RECIPE

Do you actually need to salt eggplant in advance?

And other eggplant frequently asked questions, answered by our Food52's Kitchen Scientist columnist, Nik Sharma

By Nik Sharma
Published July 28, 2021 11:59AM (EDT)
Prop stylist: Molly Fitzsimmons. Food stylist: Ericka Martins. (Rocky Luten / Food52)
Prop stylist: Molly Fitzsimmons. Food stylist: Ericka Martins. (Rocky Luten / Food52)

This story first appeared on Food52, an online community that gives you everything you need for a happier kitchen and home – that means tested recipes, a shop full of beautiful products, a cooking hotline, and everything in between!

In The Kitchen Scientist, The Flavor Equation author Nik Sharma breaks down the science of good food, from rinsing rice to salting coffee. Today: everything you ever wanted to know about eggplant.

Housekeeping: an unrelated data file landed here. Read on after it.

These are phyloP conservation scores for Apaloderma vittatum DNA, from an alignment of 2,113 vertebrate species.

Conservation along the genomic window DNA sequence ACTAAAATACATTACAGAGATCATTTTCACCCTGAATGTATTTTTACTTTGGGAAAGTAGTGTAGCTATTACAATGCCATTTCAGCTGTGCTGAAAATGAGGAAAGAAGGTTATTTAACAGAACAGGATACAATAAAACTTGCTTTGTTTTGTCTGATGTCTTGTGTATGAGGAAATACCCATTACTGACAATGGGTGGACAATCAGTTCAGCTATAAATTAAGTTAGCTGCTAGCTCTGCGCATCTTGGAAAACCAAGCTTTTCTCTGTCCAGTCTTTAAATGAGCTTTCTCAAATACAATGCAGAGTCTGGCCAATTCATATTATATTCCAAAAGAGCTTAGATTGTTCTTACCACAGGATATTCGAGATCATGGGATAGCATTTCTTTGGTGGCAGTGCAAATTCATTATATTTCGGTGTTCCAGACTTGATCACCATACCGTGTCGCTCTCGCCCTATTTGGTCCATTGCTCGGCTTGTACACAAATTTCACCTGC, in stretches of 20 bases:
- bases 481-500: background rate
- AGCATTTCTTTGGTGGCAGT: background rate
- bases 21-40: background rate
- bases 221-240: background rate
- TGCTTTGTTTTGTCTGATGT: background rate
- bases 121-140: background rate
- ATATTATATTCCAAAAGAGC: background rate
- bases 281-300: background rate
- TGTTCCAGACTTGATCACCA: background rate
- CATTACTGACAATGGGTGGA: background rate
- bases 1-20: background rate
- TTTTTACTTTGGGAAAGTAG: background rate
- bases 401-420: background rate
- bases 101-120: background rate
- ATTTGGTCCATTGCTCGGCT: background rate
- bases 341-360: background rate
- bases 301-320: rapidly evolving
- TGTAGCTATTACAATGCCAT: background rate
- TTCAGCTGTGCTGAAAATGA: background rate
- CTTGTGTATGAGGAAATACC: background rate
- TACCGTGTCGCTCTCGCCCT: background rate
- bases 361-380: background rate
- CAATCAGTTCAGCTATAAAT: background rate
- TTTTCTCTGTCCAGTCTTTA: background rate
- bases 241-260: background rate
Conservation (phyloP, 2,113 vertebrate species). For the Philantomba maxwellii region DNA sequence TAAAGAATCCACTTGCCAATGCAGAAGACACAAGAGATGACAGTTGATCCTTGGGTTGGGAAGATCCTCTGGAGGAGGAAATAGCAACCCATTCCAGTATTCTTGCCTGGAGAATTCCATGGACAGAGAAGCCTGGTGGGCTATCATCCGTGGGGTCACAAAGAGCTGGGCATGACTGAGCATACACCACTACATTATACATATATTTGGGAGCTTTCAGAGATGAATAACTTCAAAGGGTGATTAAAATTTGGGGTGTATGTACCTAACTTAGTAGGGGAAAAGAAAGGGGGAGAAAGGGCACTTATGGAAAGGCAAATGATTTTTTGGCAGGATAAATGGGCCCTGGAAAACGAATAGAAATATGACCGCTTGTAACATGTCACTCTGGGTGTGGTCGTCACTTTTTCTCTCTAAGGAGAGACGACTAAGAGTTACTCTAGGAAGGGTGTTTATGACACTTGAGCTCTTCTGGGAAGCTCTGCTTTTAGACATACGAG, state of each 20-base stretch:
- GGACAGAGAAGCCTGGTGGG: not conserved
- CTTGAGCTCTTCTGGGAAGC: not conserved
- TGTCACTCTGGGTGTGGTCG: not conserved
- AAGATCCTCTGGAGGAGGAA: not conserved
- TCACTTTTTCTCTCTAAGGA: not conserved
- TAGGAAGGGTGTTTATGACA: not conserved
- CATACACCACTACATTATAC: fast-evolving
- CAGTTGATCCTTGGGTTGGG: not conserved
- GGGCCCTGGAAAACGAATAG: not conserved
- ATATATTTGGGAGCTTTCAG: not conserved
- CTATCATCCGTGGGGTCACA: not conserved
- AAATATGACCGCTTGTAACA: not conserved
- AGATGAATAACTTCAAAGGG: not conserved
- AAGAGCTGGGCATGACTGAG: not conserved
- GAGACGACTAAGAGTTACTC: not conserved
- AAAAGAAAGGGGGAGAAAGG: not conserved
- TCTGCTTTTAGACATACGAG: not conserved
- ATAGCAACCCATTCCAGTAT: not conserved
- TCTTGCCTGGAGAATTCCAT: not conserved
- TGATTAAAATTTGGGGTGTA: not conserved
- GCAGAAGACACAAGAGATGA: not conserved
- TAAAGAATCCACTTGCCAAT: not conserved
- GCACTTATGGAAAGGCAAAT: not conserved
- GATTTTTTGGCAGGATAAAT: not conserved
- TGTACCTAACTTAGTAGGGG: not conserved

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Eggplant is both a fruit and a vegetable. Botanically and technically speaking, it's a fruit (eggplants are considered berries because they arise from flowers and contain several seeds). But most of us eat eggplants in savory dishes, so by that rule of usage, it becomes a vegetable (tomatoes and peppers also fall into this confusing category). Eggplant is also an emoji with naughty implications.

What's in a name?

This vegetable goes by various names. In India (and in many countries in South Asia) where I grew up, they're called brinjals. In the U.K., the term is aubergine. And in America, we call them eggplants. The name is based on the white cultivar — a plant variety that's been selected by plant breeders because it displays certain characteristics that make it valuable (for example, in this case, a speckled purple eggplant that resembles an egg and lasts longer after harvesting).